Written in English and Spanish, this fourth book in the series explores the regional variations of Day of the Dead in the interior of Mexico. Mary Andrade’s award-winning writing and photography transports us to Mexico and makes us visitors at this historic festival.
The book includes essays and over 140 color photographs portraying the way the dead are honored, starting with the buying of food, candles, incense, and flowers in the market place to the preparation of the special dishes placed as offerings on the altars and arches of Xantolo.
The book captures the similarities and differences of the celebrations in Puebla, Tlaxcala, San Luis Potosi, and Hidalgo. Architect Concha Nava of San Luis Potosi comments about this tradition: “For the Huastecan people, celebrating the dead is celebrating life. According to their beliefs, the best way of explaining their preocupation with life is through existence of the cult of dead.”
“San Gabriel Chilac, Puebla, has a special date with death every year on the 1st and 2nd of November. Its residents eagerly attend this reunion, during which the entire family celebrates the spiritual return of loved ones who went ahead on the road to the afterlife.
From different parts of the country and abroad, natives of Chilac return to join their family in welcoming the souls that arrive to receive their love and respect.
San Gabriel Chilac is located to the southeast of Tehuacan and is the second most important city in the state of Puebla. It has a population of approximately sixty thousand residents with Nahuatl-Popoloco roots and who are bilingual, speaking Nahuatl as well as Spanish. It takes about two and a half hours to get from Puebla to San Gabriel Chilac on Highway 150.
The early settlers chose this region, blessed by nature with fertile soil and an abundance of water. They survived by growing high quality garlic with superior odor and taste, as well as tomatoes, corn, sugarcane, squash and other crops. The progress that the town has made is due in part to the unyielding work ethic of its people.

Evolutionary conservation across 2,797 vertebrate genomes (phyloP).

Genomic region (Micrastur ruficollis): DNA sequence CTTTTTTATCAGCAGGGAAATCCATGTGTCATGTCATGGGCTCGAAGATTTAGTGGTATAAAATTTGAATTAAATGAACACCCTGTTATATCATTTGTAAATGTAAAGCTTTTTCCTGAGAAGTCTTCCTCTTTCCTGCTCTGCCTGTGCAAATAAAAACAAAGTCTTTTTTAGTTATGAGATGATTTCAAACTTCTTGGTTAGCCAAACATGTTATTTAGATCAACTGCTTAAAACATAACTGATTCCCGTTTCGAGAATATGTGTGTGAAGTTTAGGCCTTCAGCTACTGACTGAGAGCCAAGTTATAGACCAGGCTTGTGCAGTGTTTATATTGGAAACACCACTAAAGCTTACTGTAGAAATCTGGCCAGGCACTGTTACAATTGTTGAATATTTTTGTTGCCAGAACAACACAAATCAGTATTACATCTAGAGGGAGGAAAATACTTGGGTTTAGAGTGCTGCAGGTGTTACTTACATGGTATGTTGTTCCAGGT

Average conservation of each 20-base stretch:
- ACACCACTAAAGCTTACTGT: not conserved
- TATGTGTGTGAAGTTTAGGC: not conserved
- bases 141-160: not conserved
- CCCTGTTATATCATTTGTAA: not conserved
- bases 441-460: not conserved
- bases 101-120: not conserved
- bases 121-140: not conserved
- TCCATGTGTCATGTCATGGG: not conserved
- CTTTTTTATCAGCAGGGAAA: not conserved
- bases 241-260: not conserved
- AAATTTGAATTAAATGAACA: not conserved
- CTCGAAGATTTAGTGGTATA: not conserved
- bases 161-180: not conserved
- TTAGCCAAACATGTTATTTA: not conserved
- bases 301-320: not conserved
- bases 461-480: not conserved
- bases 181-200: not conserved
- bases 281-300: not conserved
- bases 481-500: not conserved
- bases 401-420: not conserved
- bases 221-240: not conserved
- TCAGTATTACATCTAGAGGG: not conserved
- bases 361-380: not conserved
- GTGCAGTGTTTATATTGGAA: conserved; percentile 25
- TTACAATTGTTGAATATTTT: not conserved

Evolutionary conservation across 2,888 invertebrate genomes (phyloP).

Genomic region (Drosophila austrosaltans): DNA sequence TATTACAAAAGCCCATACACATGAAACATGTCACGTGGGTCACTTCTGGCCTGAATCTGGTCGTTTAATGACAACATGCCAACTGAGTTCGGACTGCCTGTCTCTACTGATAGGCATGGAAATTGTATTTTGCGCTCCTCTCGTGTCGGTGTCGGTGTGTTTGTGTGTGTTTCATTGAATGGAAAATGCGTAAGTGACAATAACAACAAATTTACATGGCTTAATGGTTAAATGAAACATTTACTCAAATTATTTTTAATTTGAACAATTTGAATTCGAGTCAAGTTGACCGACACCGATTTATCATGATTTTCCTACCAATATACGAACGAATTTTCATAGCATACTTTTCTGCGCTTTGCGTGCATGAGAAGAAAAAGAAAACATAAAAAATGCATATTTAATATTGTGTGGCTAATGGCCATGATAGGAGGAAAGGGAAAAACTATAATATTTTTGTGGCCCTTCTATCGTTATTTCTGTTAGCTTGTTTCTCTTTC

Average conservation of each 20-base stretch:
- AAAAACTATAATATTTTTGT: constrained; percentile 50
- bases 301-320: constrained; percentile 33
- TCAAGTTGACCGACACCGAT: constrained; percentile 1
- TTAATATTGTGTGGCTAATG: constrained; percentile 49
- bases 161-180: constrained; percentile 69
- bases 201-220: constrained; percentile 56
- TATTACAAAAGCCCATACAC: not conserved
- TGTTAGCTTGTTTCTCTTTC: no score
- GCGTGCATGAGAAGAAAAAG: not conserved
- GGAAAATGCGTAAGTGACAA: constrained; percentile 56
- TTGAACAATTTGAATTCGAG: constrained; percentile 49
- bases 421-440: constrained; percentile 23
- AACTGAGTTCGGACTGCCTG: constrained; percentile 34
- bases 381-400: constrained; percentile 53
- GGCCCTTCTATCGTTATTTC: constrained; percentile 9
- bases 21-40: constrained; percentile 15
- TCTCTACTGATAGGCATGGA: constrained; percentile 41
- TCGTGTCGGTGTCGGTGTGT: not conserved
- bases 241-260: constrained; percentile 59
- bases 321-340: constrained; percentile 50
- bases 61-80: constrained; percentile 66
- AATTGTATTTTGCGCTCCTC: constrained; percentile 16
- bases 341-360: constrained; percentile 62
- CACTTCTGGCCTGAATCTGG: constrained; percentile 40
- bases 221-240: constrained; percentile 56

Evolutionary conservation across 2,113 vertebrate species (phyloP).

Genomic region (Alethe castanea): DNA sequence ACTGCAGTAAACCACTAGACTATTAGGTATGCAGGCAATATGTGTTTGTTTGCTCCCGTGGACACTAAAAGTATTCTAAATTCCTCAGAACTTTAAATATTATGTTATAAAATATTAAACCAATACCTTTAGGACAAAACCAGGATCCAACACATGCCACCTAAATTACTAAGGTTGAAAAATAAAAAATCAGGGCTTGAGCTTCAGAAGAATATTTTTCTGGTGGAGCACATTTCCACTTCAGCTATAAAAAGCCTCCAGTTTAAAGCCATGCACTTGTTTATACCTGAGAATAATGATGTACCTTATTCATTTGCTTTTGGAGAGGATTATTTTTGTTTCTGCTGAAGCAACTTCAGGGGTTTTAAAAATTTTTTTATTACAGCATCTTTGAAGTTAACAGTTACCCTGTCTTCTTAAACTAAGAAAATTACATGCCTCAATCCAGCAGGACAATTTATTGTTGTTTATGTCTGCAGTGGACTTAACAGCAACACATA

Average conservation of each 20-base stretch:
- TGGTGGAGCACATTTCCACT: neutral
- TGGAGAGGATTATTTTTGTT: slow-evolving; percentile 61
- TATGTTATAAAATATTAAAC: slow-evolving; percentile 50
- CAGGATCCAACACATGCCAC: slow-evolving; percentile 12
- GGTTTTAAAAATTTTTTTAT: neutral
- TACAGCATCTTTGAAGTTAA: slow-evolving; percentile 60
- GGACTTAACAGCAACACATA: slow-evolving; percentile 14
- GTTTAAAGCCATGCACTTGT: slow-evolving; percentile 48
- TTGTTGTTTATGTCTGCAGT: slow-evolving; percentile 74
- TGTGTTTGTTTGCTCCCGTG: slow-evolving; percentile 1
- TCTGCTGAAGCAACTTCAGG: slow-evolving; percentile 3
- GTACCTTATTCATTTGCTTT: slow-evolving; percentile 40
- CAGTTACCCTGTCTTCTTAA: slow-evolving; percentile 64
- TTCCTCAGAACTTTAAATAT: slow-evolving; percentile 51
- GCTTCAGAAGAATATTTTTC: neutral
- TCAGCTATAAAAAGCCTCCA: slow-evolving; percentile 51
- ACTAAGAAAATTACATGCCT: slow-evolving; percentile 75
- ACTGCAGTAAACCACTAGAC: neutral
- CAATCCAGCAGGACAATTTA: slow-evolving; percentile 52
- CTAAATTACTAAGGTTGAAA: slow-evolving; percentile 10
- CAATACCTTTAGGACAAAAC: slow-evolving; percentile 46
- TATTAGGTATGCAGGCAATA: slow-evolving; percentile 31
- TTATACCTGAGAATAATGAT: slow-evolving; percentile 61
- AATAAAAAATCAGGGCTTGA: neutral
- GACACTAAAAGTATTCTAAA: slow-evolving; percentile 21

Just as they celebrate their daily lives with hard work — men in the fields and in commerce and women at home making and embroidering dresses —they celebrate death with equal religious fervor and motivation. It is said that residents of Chilac are not afraid of death but rather they see it as an inevitable step towards eternity and towards a life that is superior to this one.
The sense of the duality of life and death in this world and the certainty that life will continue in the world beyond are firmly rooted in the hearts and minds of these people. The celebration of the dead is another opportunity to give recognition to the Creator and to relive the memory of our ancestors.
The offering is a profound expression of love. This expression that is so important to the Mexican people, is felt more strongly in communities like San Gabriel Chilac because of their distance away from the big cities, where modern trends tend to alter traditions.
Prayers are said for the deceased, who are welcomed with honor by constructing altars with special offerings at home.These offerings are later taken to the cemetery as a second act of homage and co-existence with the souls. It is a spiritual and physical surrender and communion, a unique form of expression.”
Choreographer and Dance Anthopologist, Elena Robles, writes,“Many indigenous communities still believe that the souls of the dead are granted the right to return to their origins for a visit each year to celebrate a family reunion for several days in November. The season is richly punctuated with traditional dances and music, some more contemporary in nature and others of ancient roots.”
The book includes several poems by Spanish poet Julie Sopetran.
Through the Eyes of the Soul, Day of the Dead in Mexico ~ Puebla, Tlaxcala, San Luis Potosi, Hidalgo ~
Paperback, 143 pages
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